Which borough in New York is the best? Watch politicians represent their people as if they were in a SMACK battle!
There’s a new generation of politicians in New York, and they’re not afraid to put up a fight with a slick little talk about the neighborhood.
It was full throttle last week after Gen X members of the Borough Presidents’ Office became mixed as to which borough has the brightest Hip-Hop lineage.
It started after the Department of Transportation wanted to change the name of old BP Ruben Diaz, Jr. to the new one and got it wrong. Instead of putting Vanessa Gibson, the current borough president, under Mayor Eric Adams’ name on the “Welcome to the Bronx” sign on Hutchinson River Parkway, they put Queens BP Donovan Richards.
Spectrum News’ NY1 Dean Meminger first pointed this out.
“Battle of the Bourges. Oh no! #NYC @nyc_dot President Boro is wrong on Welcome to The #Bronx Sign on the BX side of Whitestone Bridge. Vanessa Gibson is the BXBP, Donovan Richards is the QueensBP. Whoops! @QnsBPRichards @Vanessalgibson now claim that their respective boro is the best.
Then the speedy Queens native jumped like 50 Cent, a rap hero from his borough, and started trolling.
“Being the president of New York’s best borough by far means understanding that everyone always has Queens on their minds,” Richards joked. “The Bronx and Borough President Gibson also deserve their due, so I’d be happy to step aside and work with the DOT to make that happen.”
Gibson, he represented feminists, said: “Sorry, I’m late for the chat. I was too busy being the BP which represents the best district and the TRUE cradle of Hip-Hop. What did I miss?”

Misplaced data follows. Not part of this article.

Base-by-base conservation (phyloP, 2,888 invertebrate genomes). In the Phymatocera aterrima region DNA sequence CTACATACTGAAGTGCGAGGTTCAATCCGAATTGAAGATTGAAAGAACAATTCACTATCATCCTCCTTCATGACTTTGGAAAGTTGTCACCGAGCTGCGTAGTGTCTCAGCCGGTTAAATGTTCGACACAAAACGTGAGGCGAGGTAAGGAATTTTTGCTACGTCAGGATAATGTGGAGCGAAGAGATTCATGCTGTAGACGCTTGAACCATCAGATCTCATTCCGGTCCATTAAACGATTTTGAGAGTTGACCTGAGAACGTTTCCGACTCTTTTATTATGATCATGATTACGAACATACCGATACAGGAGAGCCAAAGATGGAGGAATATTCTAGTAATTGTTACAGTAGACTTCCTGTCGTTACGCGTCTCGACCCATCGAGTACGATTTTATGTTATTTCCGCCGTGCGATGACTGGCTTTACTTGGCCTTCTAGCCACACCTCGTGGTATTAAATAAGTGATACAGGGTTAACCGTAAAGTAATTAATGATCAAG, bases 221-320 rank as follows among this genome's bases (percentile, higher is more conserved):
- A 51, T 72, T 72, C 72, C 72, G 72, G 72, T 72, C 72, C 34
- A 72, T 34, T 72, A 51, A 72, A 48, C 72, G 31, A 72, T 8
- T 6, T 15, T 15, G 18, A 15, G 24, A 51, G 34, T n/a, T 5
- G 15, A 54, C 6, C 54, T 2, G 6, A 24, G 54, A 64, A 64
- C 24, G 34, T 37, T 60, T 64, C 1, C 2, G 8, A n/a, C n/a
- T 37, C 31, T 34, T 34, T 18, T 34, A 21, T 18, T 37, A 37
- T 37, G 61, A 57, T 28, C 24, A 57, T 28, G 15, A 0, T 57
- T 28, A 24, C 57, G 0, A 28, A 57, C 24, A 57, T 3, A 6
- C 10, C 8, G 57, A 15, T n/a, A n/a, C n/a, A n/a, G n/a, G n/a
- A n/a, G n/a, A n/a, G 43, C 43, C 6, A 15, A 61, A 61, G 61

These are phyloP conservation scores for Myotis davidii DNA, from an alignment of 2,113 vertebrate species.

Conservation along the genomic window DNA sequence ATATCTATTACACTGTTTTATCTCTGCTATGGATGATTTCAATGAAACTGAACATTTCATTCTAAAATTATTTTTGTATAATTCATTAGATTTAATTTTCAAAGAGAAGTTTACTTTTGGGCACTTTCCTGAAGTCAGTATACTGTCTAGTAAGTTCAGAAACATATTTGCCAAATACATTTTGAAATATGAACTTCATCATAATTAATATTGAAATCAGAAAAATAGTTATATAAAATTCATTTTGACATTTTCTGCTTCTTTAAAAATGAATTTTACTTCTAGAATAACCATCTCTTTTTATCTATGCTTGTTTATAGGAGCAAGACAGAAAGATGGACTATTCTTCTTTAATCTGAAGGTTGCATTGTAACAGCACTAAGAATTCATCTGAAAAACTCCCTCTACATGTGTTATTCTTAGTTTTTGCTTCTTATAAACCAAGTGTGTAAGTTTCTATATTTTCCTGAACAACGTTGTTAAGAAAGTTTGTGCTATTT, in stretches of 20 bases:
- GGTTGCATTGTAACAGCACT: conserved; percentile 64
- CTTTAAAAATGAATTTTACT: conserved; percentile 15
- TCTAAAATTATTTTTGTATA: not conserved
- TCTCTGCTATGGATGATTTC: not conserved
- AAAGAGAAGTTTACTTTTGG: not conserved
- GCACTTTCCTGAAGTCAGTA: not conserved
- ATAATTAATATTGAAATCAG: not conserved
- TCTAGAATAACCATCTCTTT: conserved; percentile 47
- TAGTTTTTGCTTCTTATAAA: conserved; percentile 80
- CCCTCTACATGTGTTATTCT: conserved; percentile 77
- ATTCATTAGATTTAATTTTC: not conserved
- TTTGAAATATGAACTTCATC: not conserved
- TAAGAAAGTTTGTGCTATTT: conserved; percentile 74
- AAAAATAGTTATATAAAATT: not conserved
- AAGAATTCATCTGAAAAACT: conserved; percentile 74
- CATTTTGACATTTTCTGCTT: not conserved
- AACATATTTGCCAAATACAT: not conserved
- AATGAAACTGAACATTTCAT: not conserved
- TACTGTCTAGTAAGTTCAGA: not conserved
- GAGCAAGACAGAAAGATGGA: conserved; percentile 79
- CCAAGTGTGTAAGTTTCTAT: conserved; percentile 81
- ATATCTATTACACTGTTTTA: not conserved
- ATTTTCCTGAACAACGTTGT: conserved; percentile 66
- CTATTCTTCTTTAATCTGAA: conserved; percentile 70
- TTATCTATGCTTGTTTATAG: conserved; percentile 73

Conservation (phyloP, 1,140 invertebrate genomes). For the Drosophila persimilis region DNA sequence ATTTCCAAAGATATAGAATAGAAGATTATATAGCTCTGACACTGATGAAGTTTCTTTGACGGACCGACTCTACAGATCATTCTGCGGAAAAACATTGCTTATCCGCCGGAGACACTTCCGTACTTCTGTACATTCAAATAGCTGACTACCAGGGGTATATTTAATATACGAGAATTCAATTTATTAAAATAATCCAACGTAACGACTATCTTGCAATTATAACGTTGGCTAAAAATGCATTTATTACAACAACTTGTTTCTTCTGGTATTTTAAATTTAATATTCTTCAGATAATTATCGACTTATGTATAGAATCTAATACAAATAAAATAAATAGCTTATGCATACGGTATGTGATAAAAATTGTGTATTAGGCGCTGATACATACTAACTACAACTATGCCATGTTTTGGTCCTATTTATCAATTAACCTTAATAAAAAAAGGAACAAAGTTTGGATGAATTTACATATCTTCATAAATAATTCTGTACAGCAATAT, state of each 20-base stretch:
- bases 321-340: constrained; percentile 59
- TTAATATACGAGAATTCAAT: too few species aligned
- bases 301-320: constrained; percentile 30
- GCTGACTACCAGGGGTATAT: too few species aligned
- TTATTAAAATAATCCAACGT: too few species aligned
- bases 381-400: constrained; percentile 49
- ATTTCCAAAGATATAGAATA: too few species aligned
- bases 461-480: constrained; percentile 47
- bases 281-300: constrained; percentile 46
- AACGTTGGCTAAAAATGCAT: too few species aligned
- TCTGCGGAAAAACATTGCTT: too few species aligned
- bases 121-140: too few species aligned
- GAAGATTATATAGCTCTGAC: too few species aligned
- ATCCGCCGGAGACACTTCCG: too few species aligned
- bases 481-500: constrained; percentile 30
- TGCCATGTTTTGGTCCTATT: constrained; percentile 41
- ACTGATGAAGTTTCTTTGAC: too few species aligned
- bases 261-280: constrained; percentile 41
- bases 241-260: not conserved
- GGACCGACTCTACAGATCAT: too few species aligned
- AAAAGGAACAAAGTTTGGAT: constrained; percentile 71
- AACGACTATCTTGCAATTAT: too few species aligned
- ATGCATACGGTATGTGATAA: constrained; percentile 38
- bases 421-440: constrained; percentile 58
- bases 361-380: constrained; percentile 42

“The Bronx has big stars, no doubt, but #queens home to hip-hop legends, trailblazers and trailblazers. All love is fair, however! Also, I think we can both agree that the outer boroughs are the best boroughs”
And just when you thought it was over…here is Brooklyn! Antonio Reynoso, the new Brooklyn BP replacing Eric Adams, the new mayor, has successfully shut down.
“Biggie Big Daddy Kane Hov Need I say more? Brooklyn keep taking it,” he tweeted.
Queens might have the edge on cool though. Hip-hop isn’t just about being put together, but about being put together, but by working people and it looks like Richards might have an edge over them — getting as close to rap culture as Diaz has for years.
At the time, before entering public service, Richards was an intern for Chris Lighty and Mona Scott-Young at Violator Records, a label that boasted top rappers from both boroughs (LL Cool J, Fat Joe, Mobb Deep, A Tribe Called Quest and more). Check him out saluting his mentor at a recent event at the Universal Hip Hop Museum in the Bronx. Maybe it’s an #OutboroughThing